This history is useful because it grounds an exceptionally weird subject in concrete solutions to concrete problems. Nobody woke up one morning and asserted the existence of particles that behave like waves and vice versa. Instead, physicists were led to the idea, somewhat reluctantly but inevitably, by rigorously working out the implications of specific experiments. Going through the history makes the weird end result more plausible, and gives future physicists something to hold on to as they start on the journey for themselves.
This historical approach also has educational benefits when applied to the other great pillar of “modern physics” classes, namely Einstein’s theory of special relativity. This is another subject that is often introduced in very abstract ways– envisioning a universe filled with clocks and meter sticks and pondering the meaning of simultaneity, or considering the geometry of spacetime. Again, there are good things to take away from this– I learned some great stuff from Takeuchi’s Illustrated Guide to Relativity and Cox and Forshaw’s Why Does E=mc2?. But for a lot of students, the abstraction of this approach leads to them thinking “Why in hell are we talking about this nonsense?”
Some of those concerns can be addressed by a historical approach. The most standard way of doing this is to go back to the Michelson-Morley experiment, started while Einstein was in diapers, that proved that the speed of light was constant. But more than that, I think it’s useful to bring in some actual history– I’ve found it helpful to draw on Peer Galison’s argument in Einstein’s Clocks, Poincare’s Maps.
Galison notes that the abstract concerns about simultaneity that connect to relativity arise very directly from considering very concrete problems of timekeeping and telegraphy, used in surveying the planet to determine longitude, and establishing the modern system of time zones to straighten out the chaos that multiple incompatible local times created for railroads.
Poincare was deeply involved in work on longitude and timekeeping, and these practical issues led him to think very philosophically about the nature of time and simultaneity, several years before Einstein’s relativity. Einstein, too, was in an environment where practical timekeeping issues would’ve come up with some regularity, which naturally leads to similar thoughts. And it wasn’t only those two– Hendrik Lorentz and George FitzGerald worked out much of the necessary mathematics for relativity on their own.
So, adding some history to discussions of relativity helps both ground what is otherwise a very abstract process and also helps reinforce a broader understanding of science as a process. Relativity, seen through a historical perspective, is not merely the work of a lone genius who was bored by his job in the patent office, but the culmination of a process involving many people thinking about issues of practical importance.
Bringing in some history can also have benefits when discussing topics that are modern enough to be newsworthy. There’s a big argument going on at the moment about dark matter, with tempers running a little high. On the one hand, some physicists question whether it’s time to consider alternative explanations, while other observations bolster the theory.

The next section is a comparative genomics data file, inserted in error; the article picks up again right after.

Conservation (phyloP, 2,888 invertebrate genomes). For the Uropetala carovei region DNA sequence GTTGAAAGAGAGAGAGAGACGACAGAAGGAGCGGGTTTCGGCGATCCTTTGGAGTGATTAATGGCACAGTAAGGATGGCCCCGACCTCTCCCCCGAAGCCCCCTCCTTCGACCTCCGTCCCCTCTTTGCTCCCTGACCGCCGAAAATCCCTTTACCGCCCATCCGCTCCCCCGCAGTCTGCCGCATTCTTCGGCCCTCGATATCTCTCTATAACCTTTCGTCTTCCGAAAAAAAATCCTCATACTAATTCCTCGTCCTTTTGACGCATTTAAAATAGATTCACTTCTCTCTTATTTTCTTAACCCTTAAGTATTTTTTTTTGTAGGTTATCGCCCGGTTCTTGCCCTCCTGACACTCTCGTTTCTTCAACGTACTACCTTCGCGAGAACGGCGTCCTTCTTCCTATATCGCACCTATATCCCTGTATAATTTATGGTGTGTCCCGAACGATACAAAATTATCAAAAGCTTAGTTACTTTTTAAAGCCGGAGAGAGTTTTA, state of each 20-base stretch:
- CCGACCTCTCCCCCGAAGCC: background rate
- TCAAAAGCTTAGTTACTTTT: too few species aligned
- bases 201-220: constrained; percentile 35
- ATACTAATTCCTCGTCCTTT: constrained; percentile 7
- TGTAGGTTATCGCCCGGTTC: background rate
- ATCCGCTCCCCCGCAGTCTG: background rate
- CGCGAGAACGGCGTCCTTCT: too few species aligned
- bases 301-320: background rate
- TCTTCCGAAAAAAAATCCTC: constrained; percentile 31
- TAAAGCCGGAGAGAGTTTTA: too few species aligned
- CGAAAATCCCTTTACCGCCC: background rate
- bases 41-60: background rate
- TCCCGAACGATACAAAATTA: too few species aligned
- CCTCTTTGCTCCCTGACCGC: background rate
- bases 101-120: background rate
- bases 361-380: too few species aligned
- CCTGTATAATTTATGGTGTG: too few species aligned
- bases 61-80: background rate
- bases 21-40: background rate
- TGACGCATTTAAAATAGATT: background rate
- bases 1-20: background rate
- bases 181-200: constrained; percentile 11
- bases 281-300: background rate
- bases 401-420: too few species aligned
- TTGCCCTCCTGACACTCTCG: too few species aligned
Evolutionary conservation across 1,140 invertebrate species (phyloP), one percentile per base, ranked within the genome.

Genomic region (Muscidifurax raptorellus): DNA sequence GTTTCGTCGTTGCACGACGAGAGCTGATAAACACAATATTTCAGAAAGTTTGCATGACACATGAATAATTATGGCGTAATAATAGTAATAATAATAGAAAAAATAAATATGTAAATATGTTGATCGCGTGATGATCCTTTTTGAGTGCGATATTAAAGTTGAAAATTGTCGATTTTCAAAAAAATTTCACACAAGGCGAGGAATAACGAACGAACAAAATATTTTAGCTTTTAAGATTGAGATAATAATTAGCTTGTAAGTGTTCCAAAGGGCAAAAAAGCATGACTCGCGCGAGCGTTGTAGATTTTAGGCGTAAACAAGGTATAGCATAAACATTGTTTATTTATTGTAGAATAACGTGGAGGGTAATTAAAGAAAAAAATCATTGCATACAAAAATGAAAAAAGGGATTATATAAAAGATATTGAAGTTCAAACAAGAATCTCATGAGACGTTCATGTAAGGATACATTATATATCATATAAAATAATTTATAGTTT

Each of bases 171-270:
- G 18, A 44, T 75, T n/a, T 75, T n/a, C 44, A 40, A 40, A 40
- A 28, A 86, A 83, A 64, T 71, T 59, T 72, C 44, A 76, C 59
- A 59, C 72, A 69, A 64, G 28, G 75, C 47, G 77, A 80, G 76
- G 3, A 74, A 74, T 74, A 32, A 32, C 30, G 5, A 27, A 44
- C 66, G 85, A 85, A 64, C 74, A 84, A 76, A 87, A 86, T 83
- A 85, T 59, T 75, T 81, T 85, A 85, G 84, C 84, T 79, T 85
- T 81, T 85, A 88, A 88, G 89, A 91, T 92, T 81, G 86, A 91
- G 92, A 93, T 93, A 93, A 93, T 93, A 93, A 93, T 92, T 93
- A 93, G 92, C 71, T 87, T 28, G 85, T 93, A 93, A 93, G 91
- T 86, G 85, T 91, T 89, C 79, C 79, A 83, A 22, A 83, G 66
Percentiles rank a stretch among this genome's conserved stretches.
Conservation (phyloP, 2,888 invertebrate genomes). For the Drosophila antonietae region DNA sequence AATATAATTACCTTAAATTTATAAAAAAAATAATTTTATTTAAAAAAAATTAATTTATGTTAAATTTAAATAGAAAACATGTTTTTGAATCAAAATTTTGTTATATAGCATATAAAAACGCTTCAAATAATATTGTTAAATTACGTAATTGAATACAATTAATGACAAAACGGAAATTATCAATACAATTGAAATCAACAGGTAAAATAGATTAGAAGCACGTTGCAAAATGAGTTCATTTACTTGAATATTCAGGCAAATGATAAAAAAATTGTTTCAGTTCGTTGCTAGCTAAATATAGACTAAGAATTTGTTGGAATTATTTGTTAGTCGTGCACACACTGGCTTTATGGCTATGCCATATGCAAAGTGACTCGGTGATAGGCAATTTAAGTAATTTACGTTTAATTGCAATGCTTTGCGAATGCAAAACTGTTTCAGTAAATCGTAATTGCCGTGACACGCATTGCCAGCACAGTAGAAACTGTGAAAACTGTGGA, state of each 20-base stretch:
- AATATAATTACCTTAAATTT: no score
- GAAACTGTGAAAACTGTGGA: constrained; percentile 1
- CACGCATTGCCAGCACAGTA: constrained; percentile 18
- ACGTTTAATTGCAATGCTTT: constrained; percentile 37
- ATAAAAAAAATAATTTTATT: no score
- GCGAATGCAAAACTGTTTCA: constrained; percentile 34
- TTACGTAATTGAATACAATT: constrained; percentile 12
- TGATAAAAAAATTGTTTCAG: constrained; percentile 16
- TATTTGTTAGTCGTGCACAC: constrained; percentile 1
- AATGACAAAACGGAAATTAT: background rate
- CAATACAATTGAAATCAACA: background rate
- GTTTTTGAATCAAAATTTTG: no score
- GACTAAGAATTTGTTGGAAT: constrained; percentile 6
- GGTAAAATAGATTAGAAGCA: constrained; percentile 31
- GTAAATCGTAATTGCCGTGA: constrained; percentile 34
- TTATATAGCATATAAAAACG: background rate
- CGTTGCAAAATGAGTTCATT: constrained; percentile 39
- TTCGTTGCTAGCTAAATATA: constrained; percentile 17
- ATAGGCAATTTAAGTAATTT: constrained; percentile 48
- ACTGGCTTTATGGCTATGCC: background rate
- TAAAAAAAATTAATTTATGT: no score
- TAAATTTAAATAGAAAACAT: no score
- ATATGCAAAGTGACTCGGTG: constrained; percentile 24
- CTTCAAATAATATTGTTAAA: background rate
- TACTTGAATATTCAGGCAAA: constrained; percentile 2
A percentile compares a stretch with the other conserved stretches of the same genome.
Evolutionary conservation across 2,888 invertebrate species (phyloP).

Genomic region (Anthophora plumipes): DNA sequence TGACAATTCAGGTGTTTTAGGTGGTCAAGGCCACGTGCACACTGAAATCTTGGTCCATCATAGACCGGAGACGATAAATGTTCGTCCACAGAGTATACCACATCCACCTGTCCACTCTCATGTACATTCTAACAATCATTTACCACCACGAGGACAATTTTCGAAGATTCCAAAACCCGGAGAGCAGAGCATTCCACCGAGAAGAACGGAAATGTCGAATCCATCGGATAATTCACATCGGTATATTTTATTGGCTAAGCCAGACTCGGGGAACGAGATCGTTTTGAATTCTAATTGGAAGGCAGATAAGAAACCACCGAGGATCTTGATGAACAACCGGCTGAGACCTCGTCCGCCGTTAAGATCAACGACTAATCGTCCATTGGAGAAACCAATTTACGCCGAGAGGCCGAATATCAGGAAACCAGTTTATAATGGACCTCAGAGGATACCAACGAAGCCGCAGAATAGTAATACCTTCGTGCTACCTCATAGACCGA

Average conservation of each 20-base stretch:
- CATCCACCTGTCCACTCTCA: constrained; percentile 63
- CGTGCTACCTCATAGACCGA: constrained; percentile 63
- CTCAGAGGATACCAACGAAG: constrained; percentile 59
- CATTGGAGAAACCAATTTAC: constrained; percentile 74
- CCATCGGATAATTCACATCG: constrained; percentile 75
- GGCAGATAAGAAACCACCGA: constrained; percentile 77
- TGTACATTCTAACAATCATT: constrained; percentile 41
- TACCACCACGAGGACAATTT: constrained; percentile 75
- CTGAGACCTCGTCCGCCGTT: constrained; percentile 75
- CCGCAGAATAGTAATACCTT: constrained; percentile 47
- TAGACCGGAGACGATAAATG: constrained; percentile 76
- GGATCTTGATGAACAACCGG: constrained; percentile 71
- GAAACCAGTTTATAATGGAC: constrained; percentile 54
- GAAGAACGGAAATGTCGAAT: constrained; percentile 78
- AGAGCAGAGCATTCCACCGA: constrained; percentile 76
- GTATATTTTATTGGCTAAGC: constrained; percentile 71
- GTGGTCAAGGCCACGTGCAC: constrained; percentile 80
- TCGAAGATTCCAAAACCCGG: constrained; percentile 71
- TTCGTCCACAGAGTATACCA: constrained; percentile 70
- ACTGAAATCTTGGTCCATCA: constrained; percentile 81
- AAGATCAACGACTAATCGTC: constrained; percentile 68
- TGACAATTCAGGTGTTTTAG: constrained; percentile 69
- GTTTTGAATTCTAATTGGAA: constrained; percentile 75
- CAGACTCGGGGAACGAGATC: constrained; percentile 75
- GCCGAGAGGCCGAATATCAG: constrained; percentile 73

Dark matter is a topic that might very well find its way into classroom discussions, and it’s worth introducing a bit of the history to explore this. Specifically, it’s good to go back to the initial observations of galaxy rotation curves. The spectral lines emitted by stars and hot gas are redshifted by the overall motion of the galaxy, but also bent into a sort of S-shape by the fact that stars on one side tend to be moving toward us due to the galaxy’s rotation, and stars on the other side tend to be moving away. The difference between these lets you find the velocity of rotation as a function of distance from the center of the galaxy, and this turns out to be higher than can be explained by the mass we can see and the normal behavior of gravity.
This work is worth introducing not only because these galaxy rotations are the crux of the matter for the current argument, but because they help make an important point about science in context. The initial evidence for something funny about these rotation curves came largely from work by Vera Rubin, who was a remarkable person. As a woman in a male-dominated field, she had to overcome many barriers along the course of her career.
Bringing up the history of dark matter observations is a natural means to discuss science in a broader social context, and the issues that Rubin faced and overcame, and how those resonate today. Talking about her work and history allows both a better grounding for the current dark matter fights, and also a chance to make clear that science takes place within and is affected by a larger societal context. That’s probably at least as important an issue to drive home as any particular aspect of the dark matter debate.
So, those are some examples of areas in which a historical approach to physics is actively helpful to students, not just a way to delay the teaching of more modern topics. By grounding abstract issues in concrete problems, making the collaborative and cumulative nature of science clear, and placing scientific discoveries in a broader social context, adding a bit of history to the classroom helps students get a better grasp on specific physics topics, and also on science as a whole.
About the author: Chad Orzel is Associate Professor in the Department of Physics and Astronomy at Union College